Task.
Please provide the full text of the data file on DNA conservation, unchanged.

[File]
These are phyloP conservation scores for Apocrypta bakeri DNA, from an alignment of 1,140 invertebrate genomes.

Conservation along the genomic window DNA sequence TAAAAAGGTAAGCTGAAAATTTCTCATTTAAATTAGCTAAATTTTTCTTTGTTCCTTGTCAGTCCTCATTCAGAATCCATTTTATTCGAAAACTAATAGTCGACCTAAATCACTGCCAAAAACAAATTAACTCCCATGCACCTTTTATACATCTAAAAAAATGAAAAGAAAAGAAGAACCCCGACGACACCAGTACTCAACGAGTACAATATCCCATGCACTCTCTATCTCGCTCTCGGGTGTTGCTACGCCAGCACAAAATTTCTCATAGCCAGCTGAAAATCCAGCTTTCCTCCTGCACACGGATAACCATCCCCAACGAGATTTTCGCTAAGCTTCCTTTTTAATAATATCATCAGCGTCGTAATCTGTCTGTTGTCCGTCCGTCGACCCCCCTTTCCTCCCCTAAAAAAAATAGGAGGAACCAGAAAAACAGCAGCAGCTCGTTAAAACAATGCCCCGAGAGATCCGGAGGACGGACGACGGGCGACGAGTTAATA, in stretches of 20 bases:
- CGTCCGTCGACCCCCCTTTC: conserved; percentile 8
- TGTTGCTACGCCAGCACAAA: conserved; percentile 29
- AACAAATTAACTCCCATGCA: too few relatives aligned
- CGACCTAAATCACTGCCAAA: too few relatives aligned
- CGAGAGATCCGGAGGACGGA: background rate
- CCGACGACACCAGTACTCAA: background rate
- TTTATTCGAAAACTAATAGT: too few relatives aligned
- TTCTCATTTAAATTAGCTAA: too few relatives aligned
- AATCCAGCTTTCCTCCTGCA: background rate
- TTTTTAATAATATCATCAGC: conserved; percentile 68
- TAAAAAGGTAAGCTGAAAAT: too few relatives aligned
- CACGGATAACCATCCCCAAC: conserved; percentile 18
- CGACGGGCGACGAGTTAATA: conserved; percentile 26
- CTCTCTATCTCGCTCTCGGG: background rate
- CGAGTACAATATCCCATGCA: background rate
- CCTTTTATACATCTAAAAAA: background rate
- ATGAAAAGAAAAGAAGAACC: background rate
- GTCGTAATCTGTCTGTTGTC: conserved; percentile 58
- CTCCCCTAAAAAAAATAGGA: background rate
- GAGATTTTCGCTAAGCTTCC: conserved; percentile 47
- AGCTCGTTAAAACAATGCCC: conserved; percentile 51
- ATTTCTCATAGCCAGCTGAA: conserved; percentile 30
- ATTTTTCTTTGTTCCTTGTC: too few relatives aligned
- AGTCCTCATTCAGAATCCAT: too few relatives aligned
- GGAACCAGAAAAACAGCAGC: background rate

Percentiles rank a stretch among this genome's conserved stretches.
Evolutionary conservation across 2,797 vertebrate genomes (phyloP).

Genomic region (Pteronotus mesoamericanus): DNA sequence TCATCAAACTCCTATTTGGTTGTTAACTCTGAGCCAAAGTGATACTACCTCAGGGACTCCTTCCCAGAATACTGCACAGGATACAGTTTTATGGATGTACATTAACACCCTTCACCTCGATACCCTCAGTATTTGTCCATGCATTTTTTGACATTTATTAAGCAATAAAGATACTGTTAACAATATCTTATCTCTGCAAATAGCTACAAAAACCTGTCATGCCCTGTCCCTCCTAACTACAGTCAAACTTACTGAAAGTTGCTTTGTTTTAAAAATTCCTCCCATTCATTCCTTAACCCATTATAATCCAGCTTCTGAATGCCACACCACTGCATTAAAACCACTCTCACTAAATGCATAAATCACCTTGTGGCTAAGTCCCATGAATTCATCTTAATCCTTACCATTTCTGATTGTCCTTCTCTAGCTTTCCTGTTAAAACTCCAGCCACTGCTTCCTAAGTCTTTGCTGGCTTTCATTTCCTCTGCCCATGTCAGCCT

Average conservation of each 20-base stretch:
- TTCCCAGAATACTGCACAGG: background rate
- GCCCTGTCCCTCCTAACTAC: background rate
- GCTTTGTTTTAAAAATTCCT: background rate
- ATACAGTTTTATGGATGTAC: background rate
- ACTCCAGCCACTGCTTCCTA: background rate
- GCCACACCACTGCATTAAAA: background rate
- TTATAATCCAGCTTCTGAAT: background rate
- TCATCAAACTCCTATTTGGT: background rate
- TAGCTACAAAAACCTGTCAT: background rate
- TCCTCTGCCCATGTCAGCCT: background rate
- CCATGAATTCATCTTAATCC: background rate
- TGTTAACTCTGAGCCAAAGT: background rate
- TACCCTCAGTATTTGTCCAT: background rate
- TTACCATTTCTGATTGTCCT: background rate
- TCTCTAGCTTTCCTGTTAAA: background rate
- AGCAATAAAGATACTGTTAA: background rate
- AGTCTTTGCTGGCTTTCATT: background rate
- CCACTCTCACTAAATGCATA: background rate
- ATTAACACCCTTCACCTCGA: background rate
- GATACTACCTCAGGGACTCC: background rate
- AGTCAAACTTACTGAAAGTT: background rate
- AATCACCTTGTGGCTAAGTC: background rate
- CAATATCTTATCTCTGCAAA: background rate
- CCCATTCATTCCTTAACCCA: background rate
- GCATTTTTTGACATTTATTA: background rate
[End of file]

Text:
These are phyloP conservation scores for Apocrypta bakeri DNA, from an alignment of 1,140 invertebrate genomes.

Conservation along the genomic window DNA sequence TAAAAAGGTAAGCTGAAAATTTCTCATTTAAATTAGCTAAATTTTTCTTTGTTCCTTGTCAGTCCTCATTCAGAATCCATTTTATTCGAAAACTAATAGTCGACCTAAATCACTGCCAAAAACAAATTAACTCCCATGCACCTTTTATACATCTAAAAAAATGAAAAGAAAAGAAGAACCCCGACGACACCAGTACTCAACGAGTACAATATCCCATGCACTCTCTATCTCGCTCTCGGGTGTTGCTACGCCAGCACAAAATTTCTCATAGCCAGCTGAAAATCCAGCTTTCCTCCTGCACACGGATAACCATCCCCAACGAGATTTTCGCTAAGCTTCCTTTTTAATAATATCATCAGCGTCGTAATCTGTCTGTTGTCCGTCCGTCGACCCCCCTTTCCTCCCCTAAAAAAAATAGGAGGAACCAGAAAAACAGCAGCAGCTCGTTAAAACAATGCCCCGAGAGATCCGGAGGACGGACGACGGGCGACGAGTTAATA, in stretches of 20 bases:
- CGTCCGTCGACCCCCCTTTC: conserved; percentile 8
- TGTTGCTACGCCAGCACAAA: conserved; percentile 29
- AACAAATTAACTCCCATGCA: too few relatives aligned
- CGACCTAAATCACTGCCAAA: too few relatives aligned
- CGAGAGATCCGGAGGACGGA: background rate
- CCGACGACACCAGTACTCAA: background rate
- TTTATTCGAAAACTAATAGT: too few relatives aligned
- TTCTCATTTAAATTAGCTAA: too few relatives aligned
- AATCCAGCTTTCCTCCTGCA: background rate
- TTTTTAATAATATCATCAGC: conserved; percentile 68
- TAAAAAGGTAAGCTGAAAAT: too few relatives aligned
- CACGGATAACCATCCCCAAC: conserved; percentile 18
- CGACGGGCGACGAGTTAATA: conserved; percentile 26
- CTCTCTATCTCGCTCTCGGG: background rate
- CGAGTACAATATCCCATGCA: background rate
- CCTTTTATACATCTAAAAAA: background rate
- ATGAAAAGAAAAGAAGAACC: background rate
- GTCGTAATCTGTCTGTTGTC: conserved; percentile 58
- CTCCCCTAAAAAAAATAGGA: background rate
- GAGATTTTCGCTAAGCTTCC: conserved; percentile 47
- AGCTCGTTAAAACAATGCCC: conserved; percentile 51
- ATTTCTCATAGCCAGCTGAA: conserved; percentile 30
- ATTTTTCTTTGTTCCTTGTC: too few relatives aligned
- AGTCCTCATTCAGAATCCAT: too few relatives aligned
- GGAACCAGAAAAACAGCAGC: background rate

Percentiles rank a stretch among this genome's conserved stretches.
Evolutionary conservation across 2,797 vertebrate genomes (phyloP).

Genomic region (Pteronotus mesoamericanus): DNA sequence TCATCAAACTCCTATTTGGTTGTTAACTCTGAGCCAAAGTGATACTACCTCAGGGACTCCTTCCCAGAATACTGCACAGGATACAGTTTTATGGATGTACATTAACACCCTTCACCTCGATACCCTCAGTATTTGTCCATGCATTTTTTGACATTTATTAAGCAATAAAGATACTGTTAACAATATCTTATCTCTGCAAATAGCTACAAAAACCTGTCATGCCCTGTCCCTCCTAACTACAGTCAAACTTACTGAAAGTTGCTTTGTTTTAAAAATTCCTCCCATTCATTCCTTAACCCATTATAATCCAGCTTCTGAATGCCACACCACTGCATTAAAACCACTCTCACTAAATGCATAAATCACCTTGTGGCTAAGTCCCATGAATTCATCTTAATCCTTACCATTTCTGATTGTCCTTCTCTAGCTTTCCTGTTAAAACTCCAGCCACTGCTTCCTAAGTCTTTGCTGGCTTTCATTTCCTCTGCCCATGTCAGCCT

Average conservation of each 20-base stretch:
- TTCCCAGAATACTGCACAGG: background rate
- GCCCTGTCCCTCCTAACTAC: background rate
- GCTTTGTTTTAAAAATTCCT: background rate
- ATACAGTTTTATGGATGTAC: background rate
- ACTCCAGCCACTGCTTCCTA: background rate
- GCCACACCACTGCATTAAAA: background rate
- TTATAATCCAGCTTCTGAAT: background rate
- TCATCAAACTCCTATTTGGT: background rate
- TAGCTACAAAAACCTGTCAT: background rate
- TCCTCTGCCCATGTCAGCCT: background rate
- CCATGAATTCATCTTAATCC: background rate
- TGTTAACTCTGAGCCAAAGT: background rate
- TACCCTCAGTATTTGTCCAT: background rate
- TTACCATTTCTGATTGTCCT: background rate
- TCTCTAGCTTTCCTGTTAAA: background rate
- AGCAATAAAGATACTGTTAA: background rate
- AGTCTTTGCTGGCTTTCATT: background rate
- CCACTCTCACTAAATGCATA: background rate
- ATTAACACCCTTCACCTCGA: background rate
- GATACTACCTCAGGGACTCC: background rate
- AGTCAAACTTACTGAAAGTT: background rate
- AATCACCTTGTGGCTAAGTC: background rate
- CAATATCTTATCTCTGCAAA: background rate
- CCCATTCATTCCTTAACCCA: background rate
- GCATTTTTTGACATTTATTA: background rate